4 minute read
We have a heritage of higher education with all four of our parents possessing at least an undergraduate degree. That’s a bunch of expensive framed paper nailed to the wall. We all worked hard for those achievements. Those degrees represent a lot of time spent pursuing academics. This post is not intended to offend anyone or minimize education. The purpose is to inform the next generation so they can make wise education decisions.
Tradition. My wife’s family has a great tradition of attending a private university in Texas: Baylor. Both of her parents graduated from there in the 1970s. They met at Baylor, married and began a great family raising 3 awesome kids. My wife grew up rooting for her parent’s alma mater, attending camps there, listening to stories about university life and planning to attend one day. She comes from a strong Baptist home and Sarah’s parents wanted her to achieve a bachelor’s degree from Baylor.
My higher education path was less scripted. During my high school years my Mom was completing her degree so that she could begin a teaching career. She did this by attending the local community college and then transferring credit to University of North Texas. Very impressive stuff for someone raising 3 kids through adolescence. My Dad was working to provide for our family. Thus, I was an independent dude in my high school years. My higher education decisions were my own without much outside guidance. I had always planned to attend college, my grades were ok and I was academically smart. Academically, because I made some really dumb decisions in those years, including working too many hours to the detriment of my grades, taking basic high school classes (when I could have done Advanced Placement for college credit), getting slightly above average grades and applying for no scholarships. In spite of all this, I somehow managed to take the SAT, apply for FAFSA (federal financial aid), apply to the University of North Texas, get accepted and make my way there in the Fall of 2000. My parents did not do these things for me, I did. I remember asking them for their credit card for application fees and SAT registration fees. But, all the application legwork was on me. I didn’t apply anywhere else. I got my loans and went to school. I do remember my parents contributing some, but they did not have a lot of money at the time.
There is a much longer story about how I ended up at Baylor University two years later and met my future wife. But, I’ll go with the short answer, my Dad got a position as an adjunct professor at Baylor, which enabled me to attend tuition-free. I got a Baylor Bear hat, flipped it around backwards and became a Hankamer School of Business student on the banks of the Brazos.
Let’s dig into some present day numbers for Baylor (private university) and North Texas (public university):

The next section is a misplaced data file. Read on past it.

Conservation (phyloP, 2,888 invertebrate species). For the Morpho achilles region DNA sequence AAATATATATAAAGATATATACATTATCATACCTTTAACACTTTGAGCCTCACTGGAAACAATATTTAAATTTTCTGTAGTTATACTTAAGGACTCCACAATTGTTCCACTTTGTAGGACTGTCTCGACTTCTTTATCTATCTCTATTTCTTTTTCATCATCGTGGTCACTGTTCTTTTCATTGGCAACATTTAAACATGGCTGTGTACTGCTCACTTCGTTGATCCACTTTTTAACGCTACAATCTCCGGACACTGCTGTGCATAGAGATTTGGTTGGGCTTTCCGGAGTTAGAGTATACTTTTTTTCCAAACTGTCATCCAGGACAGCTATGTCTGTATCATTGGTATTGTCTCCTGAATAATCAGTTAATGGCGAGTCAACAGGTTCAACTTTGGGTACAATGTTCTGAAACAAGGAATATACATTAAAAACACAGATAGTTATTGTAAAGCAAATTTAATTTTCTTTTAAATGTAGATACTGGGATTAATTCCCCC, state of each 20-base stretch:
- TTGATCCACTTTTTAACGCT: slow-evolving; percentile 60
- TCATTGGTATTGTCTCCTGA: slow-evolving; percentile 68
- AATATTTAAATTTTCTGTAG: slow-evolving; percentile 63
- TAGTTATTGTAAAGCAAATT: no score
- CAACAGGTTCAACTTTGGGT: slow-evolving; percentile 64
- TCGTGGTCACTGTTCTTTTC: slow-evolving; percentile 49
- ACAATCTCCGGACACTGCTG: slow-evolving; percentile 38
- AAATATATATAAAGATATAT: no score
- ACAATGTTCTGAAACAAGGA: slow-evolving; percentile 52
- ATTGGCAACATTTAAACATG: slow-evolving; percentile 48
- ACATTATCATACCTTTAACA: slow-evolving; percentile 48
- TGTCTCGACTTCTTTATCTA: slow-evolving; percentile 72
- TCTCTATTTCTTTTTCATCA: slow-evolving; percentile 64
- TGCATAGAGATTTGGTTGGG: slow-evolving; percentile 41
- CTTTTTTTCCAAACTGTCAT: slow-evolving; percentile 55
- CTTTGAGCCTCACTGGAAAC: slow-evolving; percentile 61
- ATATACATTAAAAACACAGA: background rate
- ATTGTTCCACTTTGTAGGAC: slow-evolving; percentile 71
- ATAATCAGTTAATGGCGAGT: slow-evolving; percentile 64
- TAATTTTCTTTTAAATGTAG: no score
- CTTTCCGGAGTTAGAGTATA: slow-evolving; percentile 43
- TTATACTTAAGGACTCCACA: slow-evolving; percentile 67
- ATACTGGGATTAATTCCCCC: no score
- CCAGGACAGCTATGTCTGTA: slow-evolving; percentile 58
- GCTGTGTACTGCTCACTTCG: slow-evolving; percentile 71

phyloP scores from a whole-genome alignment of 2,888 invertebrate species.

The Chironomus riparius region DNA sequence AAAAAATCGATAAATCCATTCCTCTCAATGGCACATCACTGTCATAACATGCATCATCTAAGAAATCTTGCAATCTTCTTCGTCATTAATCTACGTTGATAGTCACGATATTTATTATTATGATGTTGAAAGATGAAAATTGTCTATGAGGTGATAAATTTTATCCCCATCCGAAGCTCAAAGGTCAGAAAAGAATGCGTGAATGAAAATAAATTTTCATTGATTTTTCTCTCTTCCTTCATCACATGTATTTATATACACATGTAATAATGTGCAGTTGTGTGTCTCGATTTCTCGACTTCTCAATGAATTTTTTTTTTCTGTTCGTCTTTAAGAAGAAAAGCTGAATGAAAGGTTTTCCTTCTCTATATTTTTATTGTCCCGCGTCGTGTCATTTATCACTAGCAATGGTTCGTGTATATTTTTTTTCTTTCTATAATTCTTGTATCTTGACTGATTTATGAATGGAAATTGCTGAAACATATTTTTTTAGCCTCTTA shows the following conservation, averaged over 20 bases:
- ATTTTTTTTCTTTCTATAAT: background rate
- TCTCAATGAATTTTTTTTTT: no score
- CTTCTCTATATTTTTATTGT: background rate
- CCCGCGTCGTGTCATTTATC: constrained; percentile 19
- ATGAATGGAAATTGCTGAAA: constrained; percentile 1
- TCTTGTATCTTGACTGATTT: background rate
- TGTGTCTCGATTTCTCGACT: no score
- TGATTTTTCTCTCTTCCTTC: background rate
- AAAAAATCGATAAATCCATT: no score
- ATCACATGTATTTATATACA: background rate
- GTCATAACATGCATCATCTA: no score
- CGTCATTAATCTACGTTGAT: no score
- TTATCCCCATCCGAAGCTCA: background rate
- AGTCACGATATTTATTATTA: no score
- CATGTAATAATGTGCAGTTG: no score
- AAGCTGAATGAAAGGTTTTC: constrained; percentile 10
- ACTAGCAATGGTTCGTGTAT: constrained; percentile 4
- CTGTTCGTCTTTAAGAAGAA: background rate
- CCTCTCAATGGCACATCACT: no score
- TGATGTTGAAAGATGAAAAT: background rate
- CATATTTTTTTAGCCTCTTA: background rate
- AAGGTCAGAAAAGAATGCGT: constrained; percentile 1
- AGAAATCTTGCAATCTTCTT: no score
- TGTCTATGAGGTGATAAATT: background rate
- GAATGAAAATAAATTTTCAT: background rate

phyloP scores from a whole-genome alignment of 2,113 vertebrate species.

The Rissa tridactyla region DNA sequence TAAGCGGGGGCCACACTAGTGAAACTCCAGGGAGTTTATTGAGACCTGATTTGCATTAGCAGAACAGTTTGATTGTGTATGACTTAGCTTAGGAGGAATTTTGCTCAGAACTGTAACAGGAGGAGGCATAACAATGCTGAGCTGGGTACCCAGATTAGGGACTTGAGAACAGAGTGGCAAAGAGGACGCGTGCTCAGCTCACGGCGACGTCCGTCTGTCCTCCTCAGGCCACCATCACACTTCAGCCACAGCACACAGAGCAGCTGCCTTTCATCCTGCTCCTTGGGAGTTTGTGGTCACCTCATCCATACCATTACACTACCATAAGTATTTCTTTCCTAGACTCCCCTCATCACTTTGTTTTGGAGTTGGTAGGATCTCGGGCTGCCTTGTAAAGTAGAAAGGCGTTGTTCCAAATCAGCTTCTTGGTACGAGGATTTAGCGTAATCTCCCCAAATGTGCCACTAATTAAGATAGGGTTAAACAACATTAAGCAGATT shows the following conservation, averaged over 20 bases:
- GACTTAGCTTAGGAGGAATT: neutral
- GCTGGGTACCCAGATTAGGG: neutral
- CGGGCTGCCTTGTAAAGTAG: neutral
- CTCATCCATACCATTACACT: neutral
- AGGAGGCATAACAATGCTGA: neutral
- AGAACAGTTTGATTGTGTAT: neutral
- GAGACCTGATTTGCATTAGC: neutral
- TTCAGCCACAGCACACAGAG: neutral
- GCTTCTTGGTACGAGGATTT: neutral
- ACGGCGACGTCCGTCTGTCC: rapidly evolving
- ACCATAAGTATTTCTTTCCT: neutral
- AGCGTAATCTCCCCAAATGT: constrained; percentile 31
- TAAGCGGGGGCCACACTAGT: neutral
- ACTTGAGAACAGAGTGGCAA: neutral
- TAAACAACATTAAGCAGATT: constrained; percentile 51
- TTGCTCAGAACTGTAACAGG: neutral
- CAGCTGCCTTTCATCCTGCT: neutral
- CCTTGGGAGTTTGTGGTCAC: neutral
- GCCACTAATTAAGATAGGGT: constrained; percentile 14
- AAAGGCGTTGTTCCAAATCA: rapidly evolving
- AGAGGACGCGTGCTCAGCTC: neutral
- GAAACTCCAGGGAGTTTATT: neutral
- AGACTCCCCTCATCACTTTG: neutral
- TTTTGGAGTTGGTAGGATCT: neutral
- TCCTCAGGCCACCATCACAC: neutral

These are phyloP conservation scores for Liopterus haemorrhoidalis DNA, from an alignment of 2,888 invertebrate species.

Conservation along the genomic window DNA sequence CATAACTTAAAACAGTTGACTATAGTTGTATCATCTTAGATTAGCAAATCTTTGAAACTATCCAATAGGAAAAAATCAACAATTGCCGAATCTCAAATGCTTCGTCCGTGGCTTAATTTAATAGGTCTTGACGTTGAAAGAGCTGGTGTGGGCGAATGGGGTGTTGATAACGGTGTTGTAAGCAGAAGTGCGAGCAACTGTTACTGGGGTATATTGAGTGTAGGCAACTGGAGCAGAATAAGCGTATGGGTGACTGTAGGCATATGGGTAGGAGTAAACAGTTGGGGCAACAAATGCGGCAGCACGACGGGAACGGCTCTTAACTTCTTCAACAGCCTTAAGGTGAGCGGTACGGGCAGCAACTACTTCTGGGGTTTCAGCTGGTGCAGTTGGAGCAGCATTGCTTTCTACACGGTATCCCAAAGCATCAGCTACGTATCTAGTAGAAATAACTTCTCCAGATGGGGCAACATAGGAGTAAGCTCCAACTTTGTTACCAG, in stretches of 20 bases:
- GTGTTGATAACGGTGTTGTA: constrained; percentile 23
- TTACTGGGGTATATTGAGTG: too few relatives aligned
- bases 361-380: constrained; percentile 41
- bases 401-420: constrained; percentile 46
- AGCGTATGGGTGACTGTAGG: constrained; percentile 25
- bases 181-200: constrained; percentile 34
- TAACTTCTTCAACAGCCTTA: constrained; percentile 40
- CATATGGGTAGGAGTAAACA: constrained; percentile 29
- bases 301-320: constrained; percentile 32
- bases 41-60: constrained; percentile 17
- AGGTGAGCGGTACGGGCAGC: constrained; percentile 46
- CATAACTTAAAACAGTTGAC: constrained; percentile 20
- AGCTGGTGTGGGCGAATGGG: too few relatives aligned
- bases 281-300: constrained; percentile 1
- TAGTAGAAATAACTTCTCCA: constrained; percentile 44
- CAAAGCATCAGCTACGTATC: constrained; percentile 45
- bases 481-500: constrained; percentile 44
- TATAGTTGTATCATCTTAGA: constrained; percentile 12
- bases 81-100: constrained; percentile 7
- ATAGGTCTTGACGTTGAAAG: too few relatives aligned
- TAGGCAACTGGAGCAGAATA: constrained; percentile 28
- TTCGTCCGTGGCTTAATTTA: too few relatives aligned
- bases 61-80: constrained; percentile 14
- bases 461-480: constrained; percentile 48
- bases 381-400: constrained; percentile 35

Below is Cost of Attendance (COA) factoring in average scholarship and financial aid (not loans). 91% of Baylor students receive scholarships and/or financial aid and 51% of University of North Texas (UNT) students do. Rather than use the full sticker price, I felt it was a fairer comparison to use data after factoring in average financial aid awards.
University of North Texas COA:
Source: College Tuition Compare
Now to apply these numbers hypothetically:
- Parents contribute 10k per year
- Student contributes 5k per year
- Student must borrow the rest
- Stafford Federal loan rate = 2.75% (current fixed rate)
- Private student loan rate = 6.5% (varies by many factors, average from: Average Student Loan Interest Rate : New & Existing Loans (educationdata.org))
Here’s how much the student can borrow under the more advantageous Stafford loan program. Subsidized = no interest accrues during college, unsubsidized = interest accrues during college.
Stafford and private loans:
Stafford monthly payments – 10 year term (current rate is 2.75% – much lower than historical rates):
Private student loan payments – 10 year term (6.5% rate assumed – varies based on many factors):
Additional monthly loan payments ($1359) for private school graduate invested for 10 years and then compounded until retirement (with no additional contributions after 10 years):
Personal finance is not science. There are many variables at play for this hypothetical calculation. After all, we are examining people’s lives, not textbooks. Below are a few possible questions:
- Would the prospective student choose the private school knowing the difference in annual cost? Kids make strange decisions all the time, especially if they lack all the data.
- What is their planned degree in?
- Are there vastly different graduation rates between the schools?
- Would the 22-year old graduate invest the $1379 per month? Or would they spend it on happy hours, travel and new cars?
- Would they buy a home instead with the savings?
- Would they stick to a 10 year repayment schedule or would they be forced into financing the private loans for a longer term (20 or 30 years?).
- Would the private school connections a young person might make be more valuable than public school connections?
- Would they stand a better chance of getting a job with a private school degree vs. public school degree?
- Would their income be higher coming out of a private school than public? If so, how much higher?
The point of this post is to analyze data with respect to a huge financial decision in a young person’s life. Often, we don’t take the time to analyze our decisions, we just let life happen to us. Own your choices and live your life. And if you have influence over an adolescence, help them make an informed pivotal decision.
I want to provide some resources to start your own research. I found the team over at ChooseFI has put together a comprehensive guide to get you started: